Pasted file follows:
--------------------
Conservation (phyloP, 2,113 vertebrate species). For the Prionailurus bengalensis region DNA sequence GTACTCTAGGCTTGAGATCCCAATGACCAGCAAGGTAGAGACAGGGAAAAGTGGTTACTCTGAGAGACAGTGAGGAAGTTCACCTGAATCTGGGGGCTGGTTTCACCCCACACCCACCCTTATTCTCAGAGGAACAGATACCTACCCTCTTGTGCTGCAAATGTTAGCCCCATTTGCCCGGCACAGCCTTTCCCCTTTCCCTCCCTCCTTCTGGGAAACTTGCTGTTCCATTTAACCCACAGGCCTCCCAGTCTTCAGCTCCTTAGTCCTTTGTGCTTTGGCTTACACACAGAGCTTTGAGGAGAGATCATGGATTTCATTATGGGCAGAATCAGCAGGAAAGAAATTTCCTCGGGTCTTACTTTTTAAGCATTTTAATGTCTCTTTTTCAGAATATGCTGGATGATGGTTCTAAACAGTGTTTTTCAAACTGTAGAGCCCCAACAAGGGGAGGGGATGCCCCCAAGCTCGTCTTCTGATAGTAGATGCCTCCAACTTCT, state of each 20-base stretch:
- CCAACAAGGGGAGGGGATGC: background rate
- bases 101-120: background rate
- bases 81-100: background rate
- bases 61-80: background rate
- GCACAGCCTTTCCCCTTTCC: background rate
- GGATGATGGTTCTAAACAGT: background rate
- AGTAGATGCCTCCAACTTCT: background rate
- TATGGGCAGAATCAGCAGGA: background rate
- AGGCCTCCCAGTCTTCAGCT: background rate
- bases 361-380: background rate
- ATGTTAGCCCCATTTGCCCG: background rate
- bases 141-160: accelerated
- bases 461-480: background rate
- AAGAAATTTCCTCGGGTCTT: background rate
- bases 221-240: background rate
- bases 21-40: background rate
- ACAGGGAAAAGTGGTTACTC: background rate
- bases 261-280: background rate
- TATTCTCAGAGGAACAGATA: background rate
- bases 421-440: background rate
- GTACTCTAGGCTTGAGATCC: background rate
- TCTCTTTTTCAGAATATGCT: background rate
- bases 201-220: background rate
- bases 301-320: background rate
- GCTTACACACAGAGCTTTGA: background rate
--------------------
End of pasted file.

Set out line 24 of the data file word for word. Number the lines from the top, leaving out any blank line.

- bases 201-220: background rate